We seem to be in the midst of a bubble in financial and tech media coverage of autonomous and electric cars. It makes sense when you consider the last great personal technology innovation, mobile devices, has seen its growth decelerate and innovation curve plateau a bit. Everyone has a mobile phone, and most have cars. That means tech journalists that make their nut on clicks are busy looking for the next great clickable thing. While we waited for the battle for our living rooms to explode into an all out war between the likes of Apple, Amazon, Microsoft, Netflix, Sony, Sonos etc., the tech powers that be have merely dripped a few devices out to the connected home idea (Amazon Echo, Google Nest) and side-pocketed into the Internet of Things (you’re out of milk!). But here’s the thing, cars are just cooler than thermostats, refrigerators and TVs.
Apple has approached McLaren Technology Group, the British supercar engineer and Formula One team owner, about a potential acquisition, in the clearest sign yet that the iPhone maker is seeking to transform the automotive industry.
The California technology group, which has been working on a self-driving electric vehicle for more than two years, is considering a full takeover of McLaren or a strategic investment, according to three people briefed on the negotiations who said talks started several months ago.
Uber’s launch of a test of an autonomous fleet in Pittsburgh has sparked a flame war, with rival Lyft claiming that most of their rides will be autonomous in 5 years. I’ll take the over on that, but we are moving in that direction eventually.
And you can’t talk about autonomous cars without talking about electric vehicles. Until recently, Tesla (TSLA) dominated both those headlines with troubles with their “autopilot”, and their 375,000 pre-orders in the Spring for their mass market Model 3 electric car that they say will come in at $35,000 in 2018.
This week General Motors, who has some experience producing large quantities of cars, stated they will beat the Model 3 to market and, per CNBC:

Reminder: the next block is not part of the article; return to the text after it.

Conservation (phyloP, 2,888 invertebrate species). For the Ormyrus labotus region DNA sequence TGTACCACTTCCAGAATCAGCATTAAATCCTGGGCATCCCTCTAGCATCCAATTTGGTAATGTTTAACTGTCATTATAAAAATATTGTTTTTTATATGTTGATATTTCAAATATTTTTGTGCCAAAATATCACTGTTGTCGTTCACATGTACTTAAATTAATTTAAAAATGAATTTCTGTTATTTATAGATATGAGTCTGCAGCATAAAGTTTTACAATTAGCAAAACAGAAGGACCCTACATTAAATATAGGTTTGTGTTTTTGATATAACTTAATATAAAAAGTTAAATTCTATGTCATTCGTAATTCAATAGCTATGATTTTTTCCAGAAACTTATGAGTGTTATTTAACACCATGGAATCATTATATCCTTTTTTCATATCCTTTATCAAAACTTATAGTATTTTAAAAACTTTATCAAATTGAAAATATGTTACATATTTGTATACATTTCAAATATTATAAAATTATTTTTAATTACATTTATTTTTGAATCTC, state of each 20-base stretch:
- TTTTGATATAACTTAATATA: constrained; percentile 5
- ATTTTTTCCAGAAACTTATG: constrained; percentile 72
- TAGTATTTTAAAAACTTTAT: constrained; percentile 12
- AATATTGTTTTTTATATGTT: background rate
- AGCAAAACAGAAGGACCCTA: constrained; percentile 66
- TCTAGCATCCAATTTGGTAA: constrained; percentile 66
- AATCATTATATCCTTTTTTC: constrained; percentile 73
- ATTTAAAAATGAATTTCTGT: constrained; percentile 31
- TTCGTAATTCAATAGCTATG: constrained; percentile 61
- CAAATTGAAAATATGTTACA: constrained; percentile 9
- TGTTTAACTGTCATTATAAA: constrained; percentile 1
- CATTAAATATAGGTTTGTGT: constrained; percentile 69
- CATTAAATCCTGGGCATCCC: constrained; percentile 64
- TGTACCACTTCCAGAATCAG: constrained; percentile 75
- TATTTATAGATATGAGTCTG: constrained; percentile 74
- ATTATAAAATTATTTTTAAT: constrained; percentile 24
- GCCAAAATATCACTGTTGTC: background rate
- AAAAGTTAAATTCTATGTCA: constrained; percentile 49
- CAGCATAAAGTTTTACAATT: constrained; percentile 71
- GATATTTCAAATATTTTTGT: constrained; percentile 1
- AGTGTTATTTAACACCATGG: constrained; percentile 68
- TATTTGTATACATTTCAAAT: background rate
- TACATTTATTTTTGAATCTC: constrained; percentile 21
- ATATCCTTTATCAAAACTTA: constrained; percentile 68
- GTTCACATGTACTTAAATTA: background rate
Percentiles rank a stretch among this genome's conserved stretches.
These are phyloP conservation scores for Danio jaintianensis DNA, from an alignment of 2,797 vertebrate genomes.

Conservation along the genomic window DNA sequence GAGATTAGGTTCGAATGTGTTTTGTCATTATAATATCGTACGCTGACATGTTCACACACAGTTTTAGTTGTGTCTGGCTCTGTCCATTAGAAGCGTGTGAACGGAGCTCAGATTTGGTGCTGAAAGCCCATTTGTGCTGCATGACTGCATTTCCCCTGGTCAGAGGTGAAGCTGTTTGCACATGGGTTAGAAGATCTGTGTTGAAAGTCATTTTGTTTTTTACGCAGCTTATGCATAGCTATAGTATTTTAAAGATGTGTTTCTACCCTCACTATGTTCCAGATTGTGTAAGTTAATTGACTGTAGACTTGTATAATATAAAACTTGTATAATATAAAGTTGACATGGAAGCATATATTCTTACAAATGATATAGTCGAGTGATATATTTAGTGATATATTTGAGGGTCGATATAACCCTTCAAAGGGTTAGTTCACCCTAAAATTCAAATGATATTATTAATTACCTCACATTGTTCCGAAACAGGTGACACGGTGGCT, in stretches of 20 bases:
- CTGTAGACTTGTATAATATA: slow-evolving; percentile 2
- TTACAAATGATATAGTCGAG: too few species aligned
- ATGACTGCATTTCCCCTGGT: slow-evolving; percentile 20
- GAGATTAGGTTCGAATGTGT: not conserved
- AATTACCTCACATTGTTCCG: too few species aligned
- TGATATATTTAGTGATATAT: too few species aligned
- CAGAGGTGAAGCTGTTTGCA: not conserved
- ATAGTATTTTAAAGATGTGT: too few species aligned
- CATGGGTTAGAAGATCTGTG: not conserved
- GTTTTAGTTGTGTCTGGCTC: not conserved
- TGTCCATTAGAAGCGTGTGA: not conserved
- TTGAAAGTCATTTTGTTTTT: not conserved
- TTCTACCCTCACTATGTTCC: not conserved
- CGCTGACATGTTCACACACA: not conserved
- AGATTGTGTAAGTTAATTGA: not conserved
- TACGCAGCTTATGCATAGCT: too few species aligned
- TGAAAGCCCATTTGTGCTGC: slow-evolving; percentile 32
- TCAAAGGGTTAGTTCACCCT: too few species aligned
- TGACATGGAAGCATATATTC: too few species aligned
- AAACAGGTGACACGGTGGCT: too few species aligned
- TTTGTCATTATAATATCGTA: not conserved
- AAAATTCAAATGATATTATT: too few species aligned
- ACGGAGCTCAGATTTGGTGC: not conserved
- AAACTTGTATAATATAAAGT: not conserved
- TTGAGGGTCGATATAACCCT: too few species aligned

The new Chevrolet Bolt will start at $37,495. After tax credits are taken into account, the price could be as little as $30,000. That’s in keeping with where GM CEO Mary Barry said the car would be priced when it was introduced as a concept.
Tesla’s propensity to miss its own delivery date means it could even miss potential expiring tax credits. If that’s the case, GM could establish an early lead in the mass market category.
I am obviously only scratching the surface on the raging competition we’re likely to see in a transitioning auto industry. Ride sharing companies like Uber & Lyft openly promise to put massive pressure the entire concept of car ownership. Mass market electric vehicles promise to disrupt gas powered autos and the entire infrastructure fueling those cars. And autonomous cars and buses will eventually have us questioning human drivers entirely. We’re very early into this disruptive cycle, and the hype is probably way ahead of reality at the moment, but all of this will eventually happen in some way shape or form.
What got me thinking about all this was some unusual call activity in TSLA. It appears to be bullish, but you can never really tell, because it could be a buy stop on a short position. When TSLA was trading $203.85 just before 11am a trader sold to close 10,000 Oct 235 calls at 56 cents and bought to open 10,000 of the Oct 220 calls for $2.01. These calls break-even at $222.01, or up 9% from the trading level in one month.
Frankly, given the negative news of late about TSLA’s autopilot (despite today’s software update), the skepticism about their proposed acquisition of SolarCity (SCTY), their continued need to raise capital to fund Model 3 development and competitive news from GM (& potentially Apple) I am shocked the stock is still above $200. It is at a really precarious technical spot:
$220 looks like technical resistance and would be an ideal level to take profits or lay-out a short. Sentiment is poor, the news-flow has been bad. But there’s also the possibility of one headline, like them calling off their proposed takeover of SCTY, that could cause a short squeeze higher. Much of the negative news is known for the time being. Their Q3 earnings call in early Nov is worth keeping on the radar.
So what’s the trade?
Gun to my head now and I look to target $200 on the downside with the catalyst being their Q3 earnings the week of Nov 1st. With the stock at $205, I might consider buying a put calendar, selling 1 of the Sept 30th (next Friday) 200 puts at $2.50 and buying one of the Nov 4th weekly 200 puts for $11, resulting in a net debit of $8.50. That is the max risk. The ideal scenario would be that the stock sits just above $200 till next Friday, the short put expires worthless and then I would look to either sell a shorted dated put of same strike and again create a calendar, or possibly sell a downside put in Nov creating a vertical put spread.
For now, the stock acts ok in the face of bad news, so I am gonna wait on this, but wanted to put the idea on everyone’s radar.